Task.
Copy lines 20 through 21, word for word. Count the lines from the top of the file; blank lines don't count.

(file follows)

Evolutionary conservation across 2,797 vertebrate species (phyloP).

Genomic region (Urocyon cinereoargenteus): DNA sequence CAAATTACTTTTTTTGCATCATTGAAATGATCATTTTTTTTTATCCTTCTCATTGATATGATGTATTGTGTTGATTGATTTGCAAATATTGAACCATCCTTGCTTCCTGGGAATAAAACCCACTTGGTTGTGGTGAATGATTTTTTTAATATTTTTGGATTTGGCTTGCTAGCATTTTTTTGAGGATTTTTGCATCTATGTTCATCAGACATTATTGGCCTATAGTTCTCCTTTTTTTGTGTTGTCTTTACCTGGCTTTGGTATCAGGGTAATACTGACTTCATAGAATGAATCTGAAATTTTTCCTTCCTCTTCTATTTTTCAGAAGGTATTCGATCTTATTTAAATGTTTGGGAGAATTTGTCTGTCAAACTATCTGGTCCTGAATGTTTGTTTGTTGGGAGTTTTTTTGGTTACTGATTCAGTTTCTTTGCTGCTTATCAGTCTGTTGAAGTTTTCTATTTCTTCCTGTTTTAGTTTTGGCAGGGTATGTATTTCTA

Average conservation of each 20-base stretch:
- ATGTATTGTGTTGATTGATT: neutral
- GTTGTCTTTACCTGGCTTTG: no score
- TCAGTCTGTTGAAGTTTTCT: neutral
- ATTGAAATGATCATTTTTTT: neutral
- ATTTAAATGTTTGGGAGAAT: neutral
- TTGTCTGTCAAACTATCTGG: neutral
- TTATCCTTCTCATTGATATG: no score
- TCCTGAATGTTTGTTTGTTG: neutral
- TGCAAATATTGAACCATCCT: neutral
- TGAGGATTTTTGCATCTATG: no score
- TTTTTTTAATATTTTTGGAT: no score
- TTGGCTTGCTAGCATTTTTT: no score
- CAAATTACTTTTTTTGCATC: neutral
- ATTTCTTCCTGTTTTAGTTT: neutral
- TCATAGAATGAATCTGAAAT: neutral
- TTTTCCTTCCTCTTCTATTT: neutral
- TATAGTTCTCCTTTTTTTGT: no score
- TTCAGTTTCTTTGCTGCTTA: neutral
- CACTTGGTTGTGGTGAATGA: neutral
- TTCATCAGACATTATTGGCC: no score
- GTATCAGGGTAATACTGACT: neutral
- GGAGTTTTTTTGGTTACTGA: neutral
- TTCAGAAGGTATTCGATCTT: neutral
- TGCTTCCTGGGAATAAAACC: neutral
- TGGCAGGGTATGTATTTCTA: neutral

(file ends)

- TATAGTTCTCCTTTTTTTGT: no score
- TTCAGTTTCTTTGCTGCTTA: neutral